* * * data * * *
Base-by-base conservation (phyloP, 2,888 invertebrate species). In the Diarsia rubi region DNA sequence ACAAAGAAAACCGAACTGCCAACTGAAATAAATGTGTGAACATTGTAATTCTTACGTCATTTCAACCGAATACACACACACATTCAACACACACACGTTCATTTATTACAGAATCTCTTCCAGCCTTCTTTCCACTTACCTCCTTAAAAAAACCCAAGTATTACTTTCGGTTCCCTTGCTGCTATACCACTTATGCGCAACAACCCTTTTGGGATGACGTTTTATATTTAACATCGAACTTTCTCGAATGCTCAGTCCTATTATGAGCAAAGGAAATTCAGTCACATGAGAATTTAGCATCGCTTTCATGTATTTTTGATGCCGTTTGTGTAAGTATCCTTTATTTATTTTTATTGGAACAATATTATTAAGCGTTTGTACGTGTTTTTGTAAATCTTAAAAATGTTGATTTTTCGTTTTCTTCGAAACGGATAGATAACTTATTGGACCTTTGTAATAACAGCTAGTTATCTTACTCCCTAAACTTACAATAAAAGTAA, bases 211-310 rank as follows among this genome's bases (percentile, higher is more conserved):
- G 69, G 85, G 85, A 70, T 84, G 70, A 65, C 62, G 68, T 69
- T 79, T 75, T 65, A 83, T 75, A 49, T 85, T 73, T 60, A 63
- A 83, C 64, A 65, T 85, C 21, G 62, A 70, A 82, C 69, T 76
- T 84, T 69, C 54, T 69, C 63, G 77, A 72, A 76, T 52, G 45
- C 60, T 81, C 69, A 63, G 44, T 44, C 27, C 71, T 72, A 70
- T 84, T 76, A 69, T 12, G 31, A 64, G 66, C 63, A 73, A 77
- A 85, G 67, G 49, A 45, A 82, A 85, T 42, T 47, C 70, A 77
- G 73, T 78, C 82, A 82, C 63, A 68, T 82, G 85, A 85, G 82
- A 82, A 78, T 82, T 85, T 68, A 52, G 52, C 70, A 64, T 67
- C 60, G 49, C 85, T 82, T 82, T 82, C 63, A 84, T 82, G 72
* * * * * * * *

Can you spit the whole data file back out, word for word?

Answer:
Base-by-base conservation (phyloP, 2,888 invertebrate species). In the Diarsia rubi region DNA sequence ACAAAGAAAACCGAACTGCCAACTGAAATAAATGTGTGAACATTGTAATTCTTACGTCATTTCAACCGAATACACACACACATTCAACACACACACGTTCATTTATTACAGAATCTCTTCCAGCCTTCTTTCCACTTACCTCCTTAAAAAAACCCAAGTATTACTTTCGGTTCCCTTGCTGCTATACCACTTATGCGCAACAACCCTTTTGGGATGACGTTTTATATTTAACATCGAACTTTCTCGAATGCTCAGTCCTATTATGAGCAAAGGAAATTCAGTCACATGAGAATTTAGCATCGCTTTCATGTATTTTTGATGCCGTTTGTGTAAGTATCCTTTATTTATTTTTATTGGAACAATATTATTAAGCGTTTGTACGTGTTTTTGTAAATCTTAAAAATGTTGATTTTTCGTTTTCTTCGAAACGGATAGATAACTTATTGGACCTTTGTAATAACAGCTAGTTATCTTACTCCCTAAACTTACAATAAAAGTAA, bases 211-310 rank as follows among this genome's bases (percentile, higher is more conserved):
- G 69, G 85, G 85, A 70, T 84, G 70, A 65, C 62, G 68, T 69
- T 79, T 75, T 65, A 83, T 75, A 49, T 85, T 73, T 60, A 63
- A 83, C 64, A 65, T 85, C 21, G 62, A 70, A 82, C 69, T 76
- T 84, T 69, C 54, T 69, C 63, G 77, A 72, A 76, T 52, G 45
- C 60, T 81, C 69, A 63, G 44, T 44, C 27, C 71, T 72, A 70
- T 84, T 76, A 69, T 12, G 31, A 64, G 66, C 63, A 73, A 77
- A 85, G 67, G 49, A 45, A 82, A 85, T 42, T 47, C 70, A 77
- G 73, T 78, C 82, A 82, C 63, A 68, T 82, G 85, A 85, G 82
- A 82, A 78, T 82, T 85, T 68, A 52, G 52, C 70, A 64, T 67
- C 60, G 49, C 85, T 82, T 82, T 82, C 63, A 84, T 82, G 72